Think Everyday Survival and Get This Handbook on Recycling Human Waste

It’s a subject we don’t like to think about, but dealing with our own human waste in time of disaster or collapse poses a real problem. The book that addresses this subject in a practical way is The Humanure Handbook, by Joseph C. Jenkins.

This topic could easily degrade into moronic bathroom humor, but it’s something that deserves serious consideration. That’s because it’s a part of human daily life which is as basic as it gets. Everyday activities like going to the bathroom will be amplified challenges under extreme conditions.

While recycling our own waste is seen by many as a wise environmental practice, I’m putting it in the context of preparedness and survival because it is indeed a real issue that touches each of us where we are.

The Humanure Handbook has received favorable reviews from several environmental and gardening magazines, such as “Mother Earth News” and “Countryside Journal.” Among other things, it’s praised for its well researched, practical and useful knowledge. And the author has a sense of humor, too.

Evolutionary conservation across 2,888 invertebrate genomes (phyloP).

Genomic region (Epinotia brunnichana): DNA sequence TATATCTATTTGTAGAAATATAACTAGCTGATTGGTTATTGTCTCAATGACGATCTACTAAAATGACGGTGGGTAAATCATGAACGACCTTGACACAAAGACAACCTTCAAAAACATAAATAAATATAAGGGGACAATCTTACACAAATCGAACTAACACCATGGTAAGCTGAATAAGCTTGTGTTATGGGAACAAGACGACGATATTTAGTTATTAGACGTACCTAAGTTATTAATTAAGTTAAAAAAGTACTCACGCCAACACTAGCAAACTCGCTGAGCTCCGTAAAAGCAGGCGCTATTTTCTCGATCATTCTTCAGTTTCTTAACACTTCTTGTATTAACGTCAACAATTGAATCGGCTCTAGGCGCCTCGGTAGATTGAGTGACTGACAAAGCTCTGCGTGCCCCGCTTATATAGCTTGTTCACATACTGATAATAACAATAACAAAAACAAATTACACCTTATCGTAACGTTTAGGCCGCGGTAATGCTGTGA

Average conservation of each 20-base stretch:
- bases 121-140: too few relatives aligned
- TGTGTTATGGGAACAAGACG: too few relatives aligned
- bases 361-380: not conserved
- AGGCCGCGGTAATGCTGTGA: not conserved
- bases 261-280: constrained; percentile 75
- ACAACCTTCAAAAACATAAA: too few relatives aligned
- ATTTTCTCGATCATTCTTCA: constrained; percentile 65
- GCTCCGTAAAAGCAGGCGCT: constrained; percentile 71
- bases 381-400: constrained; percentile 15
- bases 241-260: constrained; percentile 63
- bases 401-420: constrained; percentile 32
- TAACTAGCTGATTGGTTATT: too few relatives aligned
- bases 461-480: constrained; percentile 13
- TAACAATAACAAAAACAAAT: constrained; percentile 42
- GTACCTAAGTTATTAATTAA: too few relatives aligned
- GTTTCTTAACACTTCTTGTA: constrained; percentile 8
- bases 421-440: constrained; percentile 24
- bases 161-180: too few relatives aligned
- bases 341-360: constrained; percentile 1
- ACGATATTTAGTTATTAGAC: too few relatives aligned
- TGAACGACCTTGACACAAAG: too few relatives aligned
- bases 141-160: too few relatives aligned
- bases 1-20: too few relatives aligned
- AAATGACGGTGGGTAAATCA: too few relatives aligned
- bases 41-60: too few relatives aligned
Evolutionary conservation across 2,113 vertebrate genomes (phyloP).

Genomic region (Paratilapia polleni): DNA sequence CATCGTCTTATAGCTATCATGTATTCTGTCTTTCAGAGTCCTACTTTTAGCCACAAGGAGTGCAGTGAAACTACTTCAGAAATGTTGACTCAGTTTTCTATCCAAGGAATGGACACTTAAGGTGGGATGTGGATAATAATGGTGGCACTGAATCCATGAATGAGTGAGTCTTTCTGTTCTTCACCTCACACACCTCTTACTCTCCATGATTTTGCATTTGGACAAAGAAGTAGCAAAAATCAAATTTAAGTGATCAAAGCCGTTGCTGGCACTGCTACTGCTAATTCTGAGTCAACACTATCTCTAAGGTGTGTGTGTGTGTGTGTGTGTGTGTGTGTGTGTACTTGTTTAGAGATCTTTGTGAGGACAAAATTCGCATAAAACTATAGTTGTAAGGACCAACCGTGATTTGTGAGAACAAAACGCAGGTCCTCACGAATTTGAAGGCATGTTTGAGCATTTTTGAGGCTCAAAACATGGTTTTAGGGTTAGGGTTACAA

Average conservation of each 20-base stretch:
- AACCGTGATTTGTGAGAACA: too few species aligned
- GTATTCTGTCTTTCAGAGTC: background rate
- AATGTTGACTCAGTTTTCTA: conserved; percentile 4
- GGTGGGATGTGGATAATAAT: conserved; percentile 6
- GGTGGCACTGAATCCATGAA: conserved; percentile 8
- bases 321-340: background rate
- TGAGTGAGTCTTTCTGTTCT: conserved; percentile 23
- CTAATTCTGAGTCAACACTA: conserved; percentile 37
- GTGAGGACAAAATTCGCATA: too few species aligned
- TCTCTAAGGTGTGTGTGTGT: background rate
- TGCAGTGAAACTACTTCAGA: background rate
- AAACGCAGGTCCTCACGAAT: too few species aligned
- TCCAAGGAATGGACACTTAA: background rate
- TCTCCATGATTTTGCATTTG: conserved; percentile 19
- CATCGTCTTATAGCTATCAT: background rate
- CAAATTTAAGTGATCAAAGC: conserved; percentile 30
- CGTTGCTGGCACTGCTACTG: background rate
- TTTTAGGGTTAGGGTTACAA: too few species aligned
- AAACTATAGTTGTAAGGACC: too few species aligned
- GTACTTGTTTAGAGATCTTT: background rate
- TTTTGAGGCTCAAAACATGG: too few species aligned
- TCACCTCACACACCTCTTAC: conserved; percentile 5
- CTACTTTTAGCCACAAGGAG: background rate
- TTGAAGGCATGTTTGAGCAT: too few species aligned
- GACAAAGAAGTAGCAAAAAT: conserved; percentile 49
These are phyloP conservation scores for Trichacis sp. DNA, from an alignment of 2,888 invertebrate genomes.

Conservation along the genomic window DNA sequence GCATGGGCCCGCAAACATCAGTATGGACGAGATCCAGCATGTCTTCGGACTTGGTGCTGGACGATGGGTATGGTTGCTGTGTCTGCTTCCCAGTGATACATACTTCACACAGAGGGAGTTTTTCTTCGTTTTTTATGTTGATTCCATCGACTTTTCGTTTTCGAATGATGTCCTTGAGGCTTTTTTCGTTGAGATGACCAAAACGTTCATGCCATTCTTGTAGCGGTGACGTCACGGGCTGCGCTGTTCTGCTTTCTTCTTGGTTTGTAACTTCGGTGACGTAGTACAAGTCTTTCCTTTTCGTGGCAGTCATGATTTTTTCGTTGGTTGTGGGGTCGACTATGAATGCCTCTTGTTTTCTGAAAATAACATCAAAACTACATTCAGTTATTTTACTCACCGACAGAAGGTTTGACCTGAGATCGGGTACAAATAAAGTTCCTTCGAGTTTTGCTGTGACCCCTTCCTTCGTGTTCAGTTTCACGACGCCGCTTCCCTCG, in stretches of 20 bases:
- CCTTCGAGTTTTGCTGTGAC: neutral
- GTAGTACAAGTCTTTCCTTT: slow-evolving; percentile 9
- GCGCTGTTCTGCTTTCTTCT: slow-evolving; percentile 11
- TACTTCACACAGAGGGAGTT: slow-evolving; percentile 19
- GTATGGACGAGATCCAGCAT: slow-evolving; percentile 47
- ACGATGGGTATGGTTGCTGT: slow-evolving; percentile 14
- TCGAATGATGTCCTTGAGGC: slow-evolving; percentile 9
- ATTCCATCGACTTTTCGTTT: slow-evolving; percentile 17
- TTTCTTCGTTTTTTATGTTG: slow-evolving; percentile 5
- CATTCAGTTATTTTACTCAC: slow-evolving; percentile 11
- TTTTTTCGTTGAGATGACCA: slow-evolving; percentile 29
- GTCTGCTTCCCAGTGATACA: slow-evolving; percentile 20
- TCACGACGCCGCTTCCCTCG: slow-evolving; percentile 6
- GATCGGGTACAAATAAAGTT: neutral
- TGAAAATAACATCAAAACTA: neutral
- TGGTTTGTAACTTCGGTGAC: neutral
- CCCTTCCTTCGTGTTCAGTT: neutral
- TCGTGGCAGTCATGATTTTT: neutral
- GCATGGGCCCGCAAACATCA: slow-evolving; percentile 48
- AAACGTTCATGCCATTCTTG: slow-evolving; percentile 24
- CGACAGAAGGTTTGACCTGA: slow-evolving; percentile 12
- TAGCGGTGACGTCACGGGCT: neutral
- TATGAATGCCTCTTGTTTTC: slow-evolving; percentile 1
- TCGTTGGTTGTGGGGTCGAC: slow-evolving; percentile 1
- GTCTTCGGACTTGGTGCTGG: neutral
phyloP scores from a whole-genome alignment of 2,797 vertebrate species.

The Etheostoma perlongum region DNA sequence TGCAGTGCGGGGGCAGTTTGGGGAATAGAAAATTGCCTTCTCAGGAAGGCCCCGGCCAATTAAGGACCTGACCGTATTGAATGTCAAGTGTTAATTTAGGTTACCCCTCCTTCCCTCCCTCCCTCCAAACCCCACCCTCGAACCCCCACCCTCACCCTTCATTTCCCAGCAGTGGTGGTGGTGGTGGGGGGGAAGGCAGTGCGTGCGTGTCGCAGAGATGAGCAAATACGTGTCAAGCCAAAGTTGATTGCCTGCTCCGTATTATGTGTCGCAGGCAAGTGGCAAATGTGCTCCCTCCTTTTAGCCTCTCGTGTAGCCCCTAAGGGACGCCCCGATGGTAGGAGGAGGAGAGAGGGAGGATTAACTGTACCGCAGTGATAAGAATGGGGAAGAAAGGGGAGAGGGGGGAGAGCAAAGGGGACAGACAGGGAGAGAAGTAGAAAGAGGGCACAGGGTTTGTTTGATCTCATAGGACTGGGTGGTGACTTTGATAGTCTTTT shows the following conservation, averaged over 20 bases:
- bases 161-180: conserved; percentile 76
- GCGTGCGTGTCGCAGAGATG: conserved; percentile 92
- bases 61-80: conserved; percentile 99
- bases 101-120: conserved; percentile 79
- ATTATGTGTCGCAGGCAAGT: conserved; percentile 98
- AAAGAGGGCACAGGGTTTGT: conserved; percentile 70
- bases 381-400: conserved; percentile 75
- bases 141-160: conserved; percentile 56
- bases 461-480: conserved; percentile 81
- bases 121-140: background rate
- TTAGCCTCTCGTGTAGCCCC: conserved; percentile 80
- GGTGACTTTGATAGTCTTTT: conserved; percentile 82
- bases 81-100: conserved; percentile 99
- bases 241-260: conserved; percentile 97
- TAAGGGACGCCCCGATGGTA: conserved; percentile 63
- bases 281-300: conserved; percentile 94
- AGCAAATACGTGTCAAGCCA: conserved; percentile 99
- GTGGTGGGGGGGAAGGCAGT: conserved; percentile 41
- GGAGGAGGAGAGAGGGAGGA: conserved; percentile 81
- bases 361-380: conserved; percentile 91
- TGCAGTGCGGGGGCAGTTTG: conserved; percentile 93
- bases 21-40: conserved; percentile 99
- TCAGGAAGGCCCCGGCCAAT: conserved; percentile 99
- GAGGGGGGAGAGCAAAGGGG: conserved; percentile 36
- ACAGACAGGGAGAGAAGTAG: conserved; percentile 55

Jenkins makes the case that human waste can and should be used safely and effectively as compost. We have our misgivings because it’s taboo for most. However, if a person is healthy, why shouldn’t their excrement contain healthy elements? We know more about our own bodies and what goes through them than we know about the contents of cow, horse or chicken manure.

A compost pile made as instructed in the book will heat to 160 degrees or more and destroy anything harmful. Plus, the compost is intended to sit for a year with no additions before being used, giving friendly bacteria time to do their job. This suggests having more than one compost pile—one to mature and another to be added to.

No chemicals are required. Using Jenkins’ method correctly means no odor, flies or pesky animals.

One reviewer recommends buying this book before buying an expensive commercial composting toilet. There’s info in the book about composting toilets, including the use of sawdust.

Explore further and get The Humanure Handbook by clicking on its title wherever you see it linked in this post. That takes you to the page where it’s featured. Place your order there.

Take the mystery out of recycling human waste. Do it for the environment if you like, but do it mainly because you’re thinking survival.


Author: John Wesley Smith

John Wesley Smith writes and podcasts from his home in Central Missouri. His goal is to help preppers as he continues along his own preparedness journey.